Americans will nominate and elect all sorts of candidates, from the virtuous to the rogue. But Americans don’t like fakes. And there may never have been a more fake major candidate in modern American history than Elizabeth Warren.
Elizabeth Warren did poorly in Iowa, despite laying claim to having built the earliest, largest, and most sophisticated field operation. The caucus vote-counting confusion provided cover for Warren to escape relatively unscathed.
But the New Hampshire results are in, and Warren got clobbered in her neighboring state, despite mostly favorable coverage nationally and her home Boston market. She lost to Bernie, Pete Buttigieg, and Amy Klobuchar. Now Warren can’t hide.
The massive campaign machine Warren built, reportedly with over 1000 campaign employees, could not overcome the most fundamental problem Warren’s campaign faced: Warren’s public persona of being a fake.
Americans will nominate and elect all sorts of candidates, from the virtuous to the rogue. But Americans don’t like fakes.
And there may never have been a more fake major candidate in modern American history than Elizabeth Warren.
Virtually everything about her personal narrative was false or questionable. And she couldn’t shake the “faux” prefix.
Warren was not Native American, and never identified as Native American until she was in her 30s and climbing the law professor ladder to Harvard. Yet Warren used her supposed Native American identity to juice her resume and to land on a short list of “Minority Law Teachers” in a law professor directory used in the 1980s for hiring purposes. Warren also began to identify herself to employers as Native American. Miraculously, she rose from U. Texas to U. Penn to Harvard, despite lacking the legal pedigree (fair or not) usually required for that rise. It was a total ethnic deception.
Rather than own up, Warren claimed she believed her parents about her Native American heritage. “What kid asks their grandparents for legal documentation to go along with their family stories?”, she would ask when confronted. But Warren didn’t claim to be Native American as a kid, or in college, or in law school. She never lived as a Native American or associated with Native Americans. The cover story for why she made the claim, that she believed her parents, was as fake as the claim itself.
The family lore also was highly questionable. Warren claimed that her parents had to elope because her father’s white family would not accept her Native American mother. But by the time Warren told the story publicly in her campaigns, all the people who had first-hand knowledge were dead. Contemporaneous documentation regarding her parents’ wedding called the elopement story into serious doubt.
Yet Warren defended that deception from the time it was exposed in late April 2012 until the fall of 2018, when a disastrous DNA test rollout nearly cratered her nascent presidential campaign. Only then, having spent almost 7 years defending her claim to be Native American, did Warren issue a half-hearted, non-apology apology. As fake as her claim to be Native American was, the apology was worse.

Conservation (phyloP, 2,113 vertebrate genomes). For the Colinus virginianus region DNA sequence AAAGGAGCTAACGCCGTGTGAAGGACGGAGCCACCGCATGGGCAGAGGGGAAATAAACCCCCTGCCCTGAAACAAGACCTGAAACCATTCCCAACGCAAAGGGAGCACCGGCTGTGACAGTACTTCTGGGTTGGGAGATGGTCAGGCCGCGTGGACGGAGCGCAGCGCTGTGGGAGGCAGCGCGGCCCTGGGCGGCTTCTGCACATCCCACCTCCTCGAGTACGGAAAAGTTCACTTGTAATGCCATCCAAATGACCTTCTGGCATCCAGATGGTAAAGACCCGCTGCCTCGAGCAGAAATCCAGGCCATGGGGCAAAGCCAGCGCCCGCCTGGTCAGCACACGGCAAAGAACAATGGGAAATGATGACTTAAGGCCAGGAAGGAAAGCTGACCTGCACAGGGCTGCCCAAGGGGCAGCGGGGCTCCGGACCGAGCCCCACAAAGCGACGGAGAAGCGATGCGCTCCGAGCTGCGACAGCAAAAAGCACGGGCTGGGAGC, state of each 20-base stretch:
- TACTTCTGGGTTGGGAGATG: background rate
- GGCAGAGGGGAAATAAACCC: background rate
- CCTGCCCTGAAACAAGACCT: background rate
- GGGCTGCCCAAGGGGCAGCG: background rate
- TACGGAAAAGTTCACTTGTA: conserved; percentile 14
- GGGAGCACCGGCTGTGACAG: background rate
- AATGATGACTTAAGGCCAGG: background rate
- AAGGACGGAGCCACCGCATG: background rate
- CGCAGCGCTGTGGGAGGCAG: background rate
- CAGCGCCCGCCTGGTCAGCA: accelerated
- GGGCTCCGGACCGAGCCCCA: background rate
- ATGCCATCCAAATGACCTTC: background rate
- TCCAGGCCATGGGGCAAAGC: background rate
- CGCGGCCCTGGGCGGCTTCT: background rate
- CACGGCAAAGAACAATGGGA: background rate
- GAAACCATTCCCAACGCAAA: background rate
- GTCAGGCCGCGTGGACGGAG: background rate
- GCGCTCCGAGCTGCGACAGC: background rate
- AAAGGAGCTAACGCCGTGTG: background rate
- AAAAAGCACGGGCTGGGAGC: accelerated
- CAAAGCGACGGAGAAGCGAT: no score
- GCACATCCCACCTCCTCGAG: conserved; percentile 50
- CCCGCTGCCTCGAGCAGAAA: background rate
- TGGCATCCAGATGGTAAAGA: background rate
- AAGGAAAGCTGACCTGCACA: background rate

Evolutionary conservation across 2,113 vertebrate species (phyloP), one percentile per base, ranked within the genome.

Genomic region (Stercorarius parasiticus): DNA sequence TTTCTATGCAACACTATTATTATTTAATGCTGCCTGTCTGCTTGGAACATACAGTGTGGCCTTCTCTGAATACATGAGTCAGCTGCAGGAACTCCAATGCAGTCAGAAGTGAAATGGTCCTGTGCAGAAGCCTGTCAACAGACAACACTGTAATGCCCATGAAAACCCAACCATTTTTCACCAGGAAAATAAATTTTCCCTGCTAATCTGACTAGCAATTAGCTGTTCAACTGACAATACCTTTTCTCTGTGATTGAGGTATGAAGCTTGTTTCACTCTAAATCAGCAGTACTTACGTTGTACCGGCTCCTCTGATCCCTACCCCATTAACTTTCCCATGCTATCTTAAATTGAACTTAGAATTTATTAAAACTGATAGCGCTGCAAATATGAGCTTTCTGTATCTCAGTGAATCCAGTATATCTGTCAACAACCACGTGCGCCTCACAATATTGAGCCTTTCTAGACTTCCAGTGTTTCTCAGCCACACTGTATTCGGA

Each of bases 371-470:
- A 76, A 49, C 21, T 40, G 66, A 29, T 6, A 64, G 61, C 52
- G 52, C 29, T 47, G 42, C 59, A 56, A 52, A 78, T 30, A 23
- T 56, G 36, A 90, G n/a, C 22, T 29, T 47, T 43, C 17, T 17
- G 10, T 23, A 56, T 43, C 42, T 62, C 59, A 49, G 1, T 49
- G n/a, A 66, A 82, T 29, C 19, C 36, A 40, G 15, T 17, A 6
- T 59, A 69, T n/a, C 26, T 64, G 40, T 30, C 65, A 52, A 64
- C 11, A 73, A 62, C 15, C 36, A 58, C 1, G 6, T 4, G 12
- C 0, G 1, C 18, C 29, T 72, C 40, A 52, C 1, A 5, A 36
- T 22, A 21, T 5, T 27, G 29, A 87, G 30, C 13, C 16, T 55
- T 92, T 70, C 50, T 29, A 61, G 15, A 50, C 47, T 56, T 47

Donald Trump branded Warren “Pocahontas,” and social media called her “Fauxcahontas” and other variations. Whether you approve of those terms or not, Warren was branded as a fake, and it stuck. She couldn’t shake it no matter how hard she tried because there was a core truth to it.
Then it was a drip, drip, drip of fakery exposed.
Warren claimed her legal career outside her law teaching job was devoted to representing consumers and the downtrodden against large corporate interests. It was a core value she supposedly brought to the campaign. In fact, as revealed by me in 2012 and confirmed by The Washington Post and others in 2019, Warren represented large corporations such as Dow Chemical against consumers, and made millions doing so.
Warren claimed she was fired as a school teacher because she was visibly pregnant. Contemporanous documentation disproved that claim.
Warren claimed her father was a janitor, to give herself some sort of street cred, but her brother disputed that characterization.
Warren claimed she was sexually harassed when she was a young professor by an elderly professor, but that’s not how she originally described the encounter.
Warren started her presidential run branded a fake Indian, and ended it branded a general fake. A general fake who lectured everyone else that she had a plan for everything. But her central plan, Medicare for All, had a math problem. As in, the math didn’t add up, so she backed off. A faker whose central plan was no plan at all had no chance.
Medicare for All was the blow that struck down Warren’s poll rise, but it took place against a public distrust of almost anything Warren said.
Warren said she was the person who could implement large, structural change in our country. Yet her rhetoric became increasingly totalitatarian, with promises to imprison or at least fire all manner of people.
And in the end, Warren couldn’t manage even her own large campaign behemoth. Yet Warren demanded the nation to entrust her with building an even larger federal government behemoth than we already have.
No amount of money could change Elizabeth Warren’s brand. No number of consultants and campaign staff could change Warren’s brand.
Warren was a faker. America doesn’t want a faker. New Hampshire killed her campaign. The Elizabeth Warren campaign epitah will be: “She tried to fake it, but American didn’t buy it.”
Warren’s campaign obituary has been written. It’s only a matter of time before her campaign capitulates to reality.DONATE
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